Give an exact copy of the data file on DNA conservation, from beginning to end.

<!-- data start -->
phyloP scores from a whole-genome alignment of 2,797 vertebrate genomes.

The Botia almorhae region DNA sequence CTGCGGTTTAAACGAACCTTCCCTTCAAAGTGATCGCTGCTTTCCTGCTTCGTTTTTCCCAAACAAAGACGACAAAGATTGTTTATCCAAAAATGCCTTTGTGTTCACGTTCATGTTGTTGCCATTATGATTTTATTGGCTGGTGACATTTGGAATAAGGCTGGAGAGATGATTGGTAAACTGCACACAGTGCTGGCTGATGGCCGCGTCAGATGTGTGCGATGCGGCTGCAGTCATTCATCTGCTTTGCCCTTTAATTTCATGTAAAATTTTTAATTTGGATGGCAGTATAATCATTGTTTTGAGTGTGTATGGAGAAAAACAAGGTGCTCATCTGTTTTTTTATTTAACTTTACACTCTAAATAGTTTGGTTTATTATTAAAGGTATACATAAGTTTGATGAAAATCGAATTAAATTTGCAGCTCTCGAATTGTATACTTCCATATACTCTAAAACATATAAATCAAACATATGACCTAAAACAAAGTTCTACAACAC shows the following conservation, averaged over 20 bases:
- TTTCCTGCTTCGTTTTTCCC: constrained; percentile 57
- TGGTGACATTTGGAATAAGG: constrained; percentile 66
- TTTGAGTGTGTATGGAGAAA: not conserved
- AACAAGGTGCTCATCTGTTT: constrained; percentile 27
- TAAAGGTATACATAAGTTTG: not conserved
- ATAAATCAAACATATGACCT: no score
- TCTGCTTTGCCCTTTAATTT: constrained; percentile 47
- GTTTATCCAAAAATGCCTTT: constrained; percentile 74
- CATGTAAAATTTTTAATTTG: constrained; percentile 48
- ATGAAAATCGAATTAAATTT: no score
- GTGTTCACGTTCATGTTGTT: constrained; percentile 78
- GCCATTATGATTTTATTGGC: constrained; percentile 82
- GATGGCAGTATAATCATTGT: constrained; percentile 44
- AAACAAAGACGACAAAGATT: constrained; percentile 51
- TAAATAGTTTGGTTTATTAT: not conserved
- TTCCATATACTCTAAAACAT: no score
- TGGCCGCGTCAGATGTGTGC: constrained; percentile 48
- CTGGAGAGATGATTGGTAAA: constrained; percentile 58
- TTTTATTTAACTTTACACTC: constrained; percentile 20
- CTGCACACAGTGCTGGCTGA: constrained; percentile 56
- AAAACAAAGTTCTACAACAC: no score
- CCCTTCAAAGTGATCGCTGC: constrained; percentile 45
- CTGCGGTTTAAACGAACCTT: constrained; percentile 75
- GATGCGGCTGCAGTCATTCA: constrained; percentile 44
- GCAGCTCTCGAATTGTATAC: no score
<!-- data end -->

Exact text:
phyloP scores from a whole-genome alignment of 2,797 vertebrate genomes.

The Botia almorhae region DNA sequence CTGCGGTTTAAACGAACCTTCCCTTCAAAGTGATCGCTGCTTTCCTGCTTCGTTTTTCCCAAACAAAGACGACAAAGATTGTTTATCCAAAAATGCCTTTGTGTTCACGTTCATGTTGTTGCCATTATGATTTTATTGGCTGGTGACATTTGGAATAAGGCTGGAGAGATGATTGGTAAACTGCACACAGTGCTGGCTGATGGCCGCGTCAGATGTGTGCGATGCGGCTGCAGTCATTCATCTGCTTTGCCCTTTAATTTCATGTAAAATTTTTAATTTGGATGGCAGTATAATCATTGTTTTGAGTGTGTATGGAGAAAAACAAGGTGCTCATCTGTTTTTTTATTTAACTTTACACTCTAAATAGTTTGGTTTATTATTAAAGGTATACATAAGTTTGATGAAAATCGAATTAAATTTGCAGCTCTCGAATTGTATACTTCCATATACTCTAAAACATATAAATCAAACATATGACCTAAAACAAAGTTCTACAACAC shows the following conservation, averaged over 20 bases:
- TTTCCTGCTTCGTTTTTCCC: constrained; percentile 57
- TGGTGACATTTGGAATAAGG: constrained; percentile 66
- TTTGAGTGTGTATGGAGAAA: not conserved
- AACAAGGTGCTCATCTGTTT: constrained; percentile 27
- TAAAGGTATACATAAGTTTG: not conserved
- ATAAATCAAACATATGACCT: no score
- TCTGCTTTGCCCTTTAATTT: constrained; percentile 47
- GTTTATCCAAAAATGCCTTT: constrained; percentile 74
- CATGTAAAATTTTTAATTTG: constrained; percentile 48
- ATGAAAATCGAATTAAATTT: no score
- GTGTTCACGTTCATGTTGTT: constrained; percentile 78
- GCCATTATGATTTTATTGGC: constrained; percentile 82
- GATGGCAGTATAATCATTGT: constrained; percentile 44
- AAACAAAGACGACAAAGATT: constrained; percentile 51
- TAAATAGTTTGGTTTATTAT: not conserved
- TTCCATATACTCTAAAACAT: no score
- TGGCCGCGTCAGATGTGTGC: constrained; percentile 48
- CTGGAGAGATGATTGGTAAA: constrained; percentile 58
- TTTTATTTAACTTTACACTC: constrained; percentile 20
- CTGCACACAGTGCTGGCTGA: constrained; percentile 56
- AAAACAAAGTTCTACAACAC: no score
- CCCTTCAAAGTGATCGCTGC: constrained; percentile 45
- CTGCGGTTTAAACGAACCTT: constrained; percentile 75
- GATGCGGCTGCAGTCATTCA: constrained; percentile 44
- GCAGCTCTCGAATTGTATAC: no score